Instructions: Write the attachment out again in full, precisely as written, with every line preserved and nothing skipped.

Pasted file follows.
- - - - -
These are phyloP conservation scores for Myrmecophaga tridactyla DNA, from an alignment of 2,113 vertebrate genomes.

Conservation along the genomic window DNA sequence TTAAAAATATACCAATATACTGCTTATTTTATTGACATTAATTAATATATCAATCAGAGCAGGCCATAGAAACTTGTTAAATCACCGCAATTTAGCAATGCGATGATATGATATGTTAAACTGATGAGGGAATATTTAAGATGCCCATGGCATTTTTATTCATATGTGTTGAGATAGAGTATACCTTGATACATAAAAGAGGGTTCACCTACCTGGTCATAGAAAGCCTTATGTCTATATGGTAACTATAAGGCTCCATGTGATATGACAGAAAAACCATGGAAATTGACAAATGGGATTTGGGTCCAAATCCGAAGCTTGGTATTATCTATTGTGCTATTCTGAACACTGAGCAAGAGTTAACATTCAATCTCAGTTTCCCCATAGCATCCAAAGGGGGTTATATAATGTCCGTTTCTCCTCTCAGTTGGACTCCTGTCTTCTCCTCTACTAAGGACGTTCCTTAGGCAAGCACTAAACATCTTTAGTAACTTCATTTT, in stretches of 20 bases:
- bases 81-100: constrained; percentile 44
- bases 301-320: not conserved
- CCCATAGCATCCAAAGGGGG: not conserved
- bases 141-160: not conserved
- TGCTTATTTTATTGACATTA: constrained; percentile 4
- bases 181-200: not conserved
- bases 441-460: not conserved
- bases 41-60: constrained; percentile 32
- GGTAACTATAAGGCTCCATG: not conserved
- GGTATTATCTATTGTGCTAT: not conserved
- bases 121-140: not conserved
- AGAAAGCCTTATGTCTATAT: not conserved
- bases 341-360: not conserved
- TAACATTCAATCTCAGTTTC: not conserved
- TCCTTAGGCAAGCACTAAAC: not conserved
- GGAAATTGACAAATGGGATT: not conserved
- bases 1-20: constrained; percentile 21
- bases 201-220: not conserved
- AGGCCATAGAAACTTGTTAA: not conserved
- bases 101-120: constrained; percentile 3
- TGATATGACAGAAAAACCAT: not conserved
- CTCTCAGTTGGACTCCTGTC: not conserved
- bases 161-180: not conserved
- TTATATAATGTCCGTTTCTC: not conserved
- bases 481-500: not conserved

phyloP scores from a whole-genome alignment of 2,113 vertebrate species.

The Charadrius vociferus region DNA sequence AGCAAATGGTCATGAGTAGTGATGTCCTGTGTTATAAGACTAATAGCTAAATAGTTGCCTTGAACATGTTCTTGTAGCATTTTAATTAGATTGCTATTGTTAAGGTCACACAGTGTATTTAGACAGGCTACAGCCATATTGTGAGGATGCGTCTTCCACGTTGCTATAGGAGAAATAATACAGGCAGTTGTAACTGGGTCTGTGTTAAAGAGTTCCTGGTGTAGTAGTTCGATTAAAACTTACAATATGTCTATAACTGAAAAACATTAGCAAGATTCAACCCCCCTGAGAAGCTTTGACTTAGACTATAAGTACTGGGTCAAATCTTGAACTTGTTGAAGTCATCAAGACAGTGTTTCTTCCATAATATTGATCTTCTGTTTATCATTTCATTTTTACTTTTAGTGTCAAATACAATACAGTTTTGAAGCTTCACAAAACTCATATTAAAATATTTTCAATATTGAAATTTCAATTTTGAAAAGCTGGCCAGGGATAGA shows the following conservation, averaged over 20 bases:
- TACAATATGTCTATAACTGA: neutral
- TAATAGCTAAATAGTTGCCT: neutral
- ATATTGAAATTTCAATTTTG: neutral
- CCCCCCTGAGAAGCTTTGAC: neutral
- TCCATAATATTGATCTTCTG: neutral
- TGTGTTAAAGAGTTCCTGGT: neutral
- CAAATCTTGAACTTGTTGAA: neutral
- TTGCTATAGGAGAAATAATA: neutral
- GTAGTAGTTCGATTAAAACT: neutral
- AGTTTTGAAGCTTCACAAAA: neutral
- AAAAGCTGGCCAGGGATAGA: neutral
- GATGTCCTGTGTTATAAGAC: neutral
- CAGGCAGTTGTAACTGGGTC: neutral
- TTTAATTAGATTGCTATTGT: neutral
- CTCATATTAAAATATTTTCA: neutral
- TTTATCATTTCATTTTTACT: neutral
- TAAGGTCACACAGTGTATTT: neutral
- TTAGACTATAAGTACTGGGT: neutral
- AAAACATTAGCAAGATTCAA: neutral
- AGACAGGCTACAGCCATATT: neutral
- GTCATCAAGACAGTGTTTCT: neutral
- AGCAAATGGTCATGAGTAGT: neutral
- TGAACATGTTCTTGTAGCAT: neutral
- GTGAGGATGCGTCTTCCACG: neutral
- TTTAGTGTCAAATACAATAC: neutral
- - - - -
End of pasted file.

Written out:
These are phyloP conservation scores for Myrmecophaga tridactyla DNA, from an alignment of 2,113 vertebrate genomes.

Conservation along the genomic window DNA sequence TTAAAAATATACCAATATACTGCTTATTTTATTGACATTAATTAATATATCAATCAGAGCAGGCCATAGAAACTTGTTAAATCACCGCAATTTAGCAATGCGATGATATGATATGTTAAACTGATGAGGGAATATTTAAGATGCCCATGGCATTTTTATTCATATGTGTTGAGATAGAGTATACCTTGATACATAAAAGAGGGTTCACCTACCTGGTCATAGAAAGCCTTATGTCTATATGGTAACTATAAGGCTCCATGTGATATGACAGAAAAACCATGGAAATTGACAAATGGGATTTGGGTCCAAATCCGAAGCTTGGTATTATCTATTGTGCTATTCTGAACACTGAGCAAGAGTTAACATTCAATCTCAGTTTCCCCATAGCATCCAAAGGGGGTTATATAATGTCCGTTTCTCCTCTCAGTTGGACTCCTGTCTTCTCCTCTACTAAGGACGTTCCTTAGGCAAGCACTAAACATCTTTAGTAACTTCATTTT, in stretches of 20 bases:
- bases 81-100: constrained; percentile 44
- bases 301-320: not conserved
- CCCATAGCATCCAAAGGGGG: not conserved
- bases 141-160: not conserved
- TGCTTATTTTATTGACATTA: constrained; percentile 4
- bases 181-200: not conserved
- bases 441-460: not conserved
- bases 41-60: constrained; percentile 32
- GGTAACTATAAGGCTCCATG: not conserved
- GGTATTATCTATTGTGCTAT: not conserved
- bases 121-140: not conserved
- AGAAAGCCTTATGTCTATAT: not conserved
- bases 341-360: not conserved
- TAACATTCAATCTCAGTTTC: not conserved
- TCCTTAGGCAAGCACTAAAC: not conserved
- GGAAATTGACAAATGGGATT: not conserved
- bases 1-20: constrained; percentile 21
- bases 201-220: not conserved
- AGGCCATAGAAACTTGTTAA: not conserved
- bases 101-120: constrained; percentile 3
- TGATATGACAGAAAAACCAT: not conserved
- CTCTCAGTTGGACTCCTGTC: not conserved
- bases 161-180: not conserved
- TTATATAATGTCCGTTTCTC: not conserved
- bases 481-500: not conserved

phyloP scores from a whole-genome alignment of 2,113 vertebrate species.

The Charadrius vociferus region DNA sequence AGCAAATGGTCATGAGTAGTGATGTCCTGTGTTATAAGACTAATAGCTAAATAGTTGCCTTGAACATGTTCTTGTAGCATTTTAATTAGATTGCTATTGTTAAGGTCACACAGTGTATTTAGACAGGCTACAGCCATATTGTGAGGATGCGTCTTCCACGTTGCTATAGGAGAAATAATACAGGCAGTTGTAACTGGGTCTGTGTTAAAGAGTTCCTGGTGTAGTAGTTCGATTAAAACTTACAATATGTCTATAACTGAAAAACATTAGCAAGATTCAACCCCCCTGAGAAGCTTTGACTTAGACTATAAGTACTGGGTCAAATCTTGAACTTGTTGAAGTCATCAAGACAGTGTTTCTTCCATAATATTGATCTTCTGTTTATCATTTCATTTTTACTTTTAGTGTCAAATACAATACAGTTTTGAAGCTTCACAAAACTCATATTAAAATATTTTCAATATTGAAATTTCAATTTTGAAAAGCTGGCCAGGGATAGA shows the following conservation, averaged over 20 bases:
- TACAATATGTCTATAACTGA: neutral
- TAATAGCTAAATAGTTGCCT: neutral
- ATATTGAAATTTCAATTTTG: neutral
- CCCCCCTGAGAAGCTTTGAC: neutral
- TCCATAATATTGATCTTCTG: neutral
- TGTGTTAAAGAGTTCCTGGT: neutral
- CAAATCTTGAACTTGTTGAA: neutral
- TTGCTATAGGAGAAATAATA: neutral
- GTAGTAGTTCGATTAAAACT: neutral
- AGTTTTGAAGCTTCACAAAA: neutral
- AAAAGCTGGCCAGGGATAGA: neutral
- GATGTCCTGTGTTATAAGAC: neutral
- CAGGCAGTTGTAACTGGGTC: neutral
- TTTAATTAGATTGCTATTGT: neutral
- CTCATATTAAAATATTTTCA: neutral
- TTTATCATTTCATTTTTACT: neutral
- TAAGGTCACACAGTGTATTT: neutral
- TTAGACTATAAGTACTGGGT: neutral
- AAAACATTAGCAAGATTCAA: neutral
- AGACAGGCTACAGCCATATT: neutral
- GTCATCAAGACAGTGTTTCT: neutral
- AGCAAATGGTCATGAGTAGT: neutral
- TGAACATGTTCTTGTAGCAT: neutral
- GTGAGGATGCGTCTTCCACG: neutral
- TTTAGTGTCAAATACAATAC: neutral